Lost Rubens portrait of one of the 'most famous gay men in history' rediscovered in Glasgow

Painting was originally believed to be a copy of the original

Roisin O'Connor
Monday 25 September 2017 09:42 BST
A "lost" painting by Rubens has been rediscovered in Glasgow
A "lost" painting by Rubens has been rediscovered in Glasgow

A previously-lost portrait of one of the "most famous gay men in history" by Peter Paul Rubens has been re-discovered in Glasgow.

The portrait of George Villiers, first Duke of Buckingham - thought to have been the lover of James I - was found hanging in a National Trust for Scotland property,

It was believed to be a copy of the lost original, which was missing for almost 400 years, but an expert now thinks it's the real deal after spotting it in the gallery of Pollok House.

Dr Bendor Grosvenor saw the painting when it was featured in an episode of BBC Four's Britain's Lost Masterpieces, which showed how layers of dirt and overpainting obscured Ruben's techniques.

The restored portrait was authenticated as a Rubens by Ben van Beneden, director of the Rubenshuis in Antwerp.

He said the painting by the influential Flemish painter was a "rare addition to Ruben's portrait oeuvre, showing how he approached the genre".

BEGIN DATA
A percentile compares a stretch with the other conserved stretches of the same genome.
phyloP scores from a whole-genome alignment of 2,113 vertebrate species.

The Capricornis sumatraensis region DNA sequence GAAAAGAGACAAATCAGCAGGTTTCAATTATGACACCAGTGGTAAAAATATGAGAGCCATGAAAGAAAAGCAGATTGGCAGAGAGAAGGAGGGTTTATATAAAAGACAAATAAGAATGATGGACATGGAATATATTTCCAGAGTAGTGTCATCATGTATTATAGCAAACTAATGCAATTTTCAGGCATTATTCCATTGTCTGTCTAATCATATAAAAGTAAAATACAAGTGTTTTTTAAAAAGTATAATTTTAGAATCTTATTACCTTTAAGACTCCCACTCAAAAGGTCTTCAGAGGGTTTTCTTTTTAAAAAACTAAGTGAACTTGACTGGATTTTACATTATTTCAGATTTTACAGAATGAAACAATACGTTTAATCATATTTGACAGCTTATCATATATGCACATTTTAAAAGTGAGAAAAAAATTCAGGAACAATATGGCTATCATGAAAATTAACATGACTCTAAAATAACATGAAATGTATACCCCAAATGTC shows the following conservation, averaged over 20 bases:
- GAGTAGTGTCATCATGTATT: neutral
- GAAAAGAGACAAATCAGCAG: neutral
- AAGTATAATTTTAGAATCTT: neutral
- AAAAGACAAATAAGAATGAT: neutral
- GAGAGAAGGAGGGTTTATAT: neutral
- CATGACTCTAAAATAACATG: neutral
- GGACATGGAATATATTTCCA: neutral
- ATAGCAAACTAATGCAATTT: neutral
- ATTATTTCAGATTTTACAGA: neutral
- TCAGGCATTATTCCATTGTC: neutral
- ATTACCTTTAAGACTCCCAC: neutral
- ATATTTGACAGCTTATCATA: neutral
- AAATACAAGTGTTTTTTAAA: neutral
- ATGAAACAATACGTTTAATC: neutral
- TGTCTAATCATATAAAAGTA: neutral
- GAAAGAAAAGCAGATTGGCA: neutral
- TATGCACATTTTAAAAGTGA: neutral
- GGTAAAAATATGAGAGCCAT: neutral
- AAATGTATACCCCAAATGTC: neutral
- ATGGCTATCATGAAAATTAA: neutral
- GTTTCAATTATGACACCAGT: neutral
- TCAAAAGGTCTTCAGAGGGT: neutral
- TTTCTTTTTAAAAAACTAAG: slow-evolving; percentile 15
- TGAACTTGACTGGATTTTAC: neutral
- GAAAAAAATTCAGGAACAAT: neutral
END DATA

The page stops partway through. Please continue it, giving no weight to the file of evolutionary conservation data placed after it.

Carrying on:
Dr Grosvenor said: "The chance to discover a portrait of such a pivotal figure in British history by one of the greatest artists who ever lived has been thrillingly exciting.

The portrait of the duke, dressed in a doublet with an elaborate lace collar and sash, dates from around 1625.

George Villiers was a controversial figure who rose from minor nobility to become one of the favourites of James I (James VI in Scotland).

Many experts claim they were lovers, while others believe they enjoyed a close platonic friendship.

He was assassinated in 1628 aged 35 - three years after James I died.

The painting has undergone conservation work by restorter Simon Gillespie to return it to its original splendour.

It will be displayed at Kelvingrove Art Gallery and Museum in Glasgow on Thursday 28 September, and feature in the first programme of the new series of Britain's Lost Masterpieces, which airs at 9pm on BBC Four on 27 September.

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